Before you read this article please watch this clip. This is one of my favorite clips of all time: Tank Man Raw Footage
If you do not know who this man is, he is known as the tank man and the event is the protest of Tiananmen Square June 5, 1989 (the year I was born, an auspicious year!)
We are a few weeks away from the Midwest conference. The questionnaires were carefully made and chosen. I have developed below some other notes on the passage Matthew 9:1-13
In this passage our Lord is brought a man who is paralyzed. After proclaiming his sins are healed Jewish leaders accuse him of blasphemy. At this Jesus heals the man and sends him away. The second part is on the calling of Matthew.
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Did you know Cs Lewis once gave a commencement address? Cs Lewis is largely regarded as the most influential Christian in the last century. If you could give a commencement address what would it be? For those apart of churches, especially evangelical ones, I think the gospel message would be a priority. For those outside the church, tolerance and personal achievement would be at the forefront. And that is what is so startling about this address. For someone who is such a Christian giant his address doesn’t touch on any topics that would even begin to come to mind in a pastor or evangelist. Continue reading →
Last Friday Chicago held a campus mission night. I traveled from St. Louis to Chicago for the event. My pastor had the missionary meeting so he was not present. To be truthful I was not entirely sure why I went. It is prohibitively expensive to travel there, since I currently only make $100 dollars a week as a graduate student. I found that I could take a bus there for only $20 and my spring break started the following week so there was no homework to worry about. I left Thursday around 2pm and arrived late. I will try to be protracted in parts I think readers will want to hear, and brief in other parts. I encourage any reader to leave any questions in the comments, a lot can happen in three days after all.
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[Admin note: Libby has been a reader here for a while, and commented a couple times. Since our other articles are not ready yet, I decided to publish Libby’s first article. If we can process Ben’s article about right/wrong and good/bad, we should be able to see Libby’s points more clearly.] I don’t have to mention the news we get on TV nowadays related to the Middle East and what is happening there under the name of Islam – and it makes us helpless and sad to see. We don’t even have the energy to talk a lot about this, cause we are unaware of all the brutal mechanisms behind harming people and producing more and more refugees every day. Who is responsible for that directly? and which states in the world could possibly profit from it secretly? What does all that have to do with the “real Islam”?
I know that last time I said I was going to write about my marriage by faith, and I promise that I will post that in due time. I planned on posting it this time, but I realized it should be viewed by another important party before it goes to publication. So this time I will write about a major topic from my time in the Philippines: cultural differences and how they changed my view of the Korean Missionaries in my chapter.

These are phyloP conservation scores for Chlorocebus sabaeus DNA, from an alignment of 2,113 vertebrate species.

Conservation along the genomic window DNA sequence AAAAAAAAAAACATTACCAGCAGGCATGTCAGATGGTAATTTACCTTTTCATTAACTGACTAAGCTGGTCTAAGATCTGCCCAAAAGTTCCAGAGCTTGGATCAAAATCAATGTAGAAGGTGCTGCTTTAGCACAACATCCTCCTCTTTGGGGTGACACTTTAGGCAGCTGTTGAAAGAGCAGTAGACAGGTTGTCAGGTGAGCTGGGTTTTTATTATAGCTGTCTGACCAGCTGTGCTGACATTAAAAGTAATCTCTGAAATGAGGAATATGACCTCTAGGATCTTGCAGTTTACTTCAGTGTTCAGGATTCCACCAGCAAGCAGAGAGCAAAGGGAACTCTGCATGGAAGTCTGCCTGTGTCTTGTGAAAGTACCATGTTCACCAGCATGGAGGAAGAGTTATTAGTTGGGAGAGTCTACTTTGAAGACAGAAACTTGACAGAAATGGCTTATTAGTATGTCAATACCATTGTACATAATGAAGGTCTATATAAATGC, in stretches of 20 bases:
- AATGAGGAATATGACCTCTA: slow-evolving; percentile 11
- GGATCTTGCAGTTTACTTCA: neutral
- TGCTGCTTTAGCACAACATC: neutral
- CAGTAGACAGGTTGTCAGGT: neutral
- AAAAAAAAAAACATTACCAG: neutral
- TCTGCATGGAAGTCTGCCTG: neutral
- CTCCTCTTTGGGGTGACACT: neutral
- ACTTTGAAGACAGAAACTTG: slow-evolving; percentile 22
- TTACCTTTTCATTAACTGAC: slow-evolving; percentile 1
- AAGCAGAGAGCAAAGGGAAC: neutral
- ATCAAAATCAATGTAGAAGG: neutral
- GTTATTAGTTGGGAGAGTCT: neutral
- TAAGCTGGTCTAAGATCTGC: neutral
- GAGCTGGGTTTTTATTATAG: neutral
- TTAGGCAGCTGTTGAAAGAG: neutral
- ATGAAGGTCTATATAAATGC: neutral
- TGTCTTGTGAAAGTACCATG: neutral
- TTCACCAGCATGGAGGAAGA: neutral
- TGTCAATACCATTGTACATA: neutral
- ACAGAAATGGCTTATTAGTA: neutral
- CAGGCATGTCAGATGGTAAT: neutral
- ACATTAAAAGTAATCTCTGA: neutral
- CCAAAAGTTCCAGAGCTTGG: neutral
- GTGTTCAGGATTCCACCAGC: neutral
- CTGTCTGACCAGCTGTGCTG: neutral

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Yesterday we lost a true visionary, leader and friend of humanity. Nelson Mandela was a man who spent much time in jail, and yet changed the world, especially the world around him. His life is a tremendous inspiration to me. So I would like to share some of his inspiring words.
“Do world mission” – The second point in the ubf heritage is World Mission. I learned that World Mission is something you do. The idea is that people in the world are in terrible shape. The “world” was defined as everyone outside ubf. All those worldly people are from many different countries, and the worst of them are on 561 American campuses. [Note: The 561 number came from a old Navigator survey that found 561 major campuses in America at the time.]
Philip Jenkins, writing in his pre-9-11 book The Next Christendom, laments the fact that religion — in particular, the dawning of the movement of Christianity from a Western European and North American context to a Latin American, Asian and African one — “was barely mentioned in all the media hoopla surrounding the end of the second millennium.” With the rise of Christianity in the Southern hemisphere, the most important issues in politics, demographics, land and culture in the majority world will have to do with how well Christians interact with each other and with other religions such as Islam. Jenkins writes, “I suggest that it is precisely religious changes that are the most significant, and even the most revolutionary, in the contemporary world. Before too long, the turn-of-the-millennium neglect of religious factors may come to be seen as comically myopic…”
Given the projections that by 2050 only one Christian in five will be white, Jenkins endeavors to investigate the ecclesiastical and theological impact of the Southern hemispheric shift on the whole Church.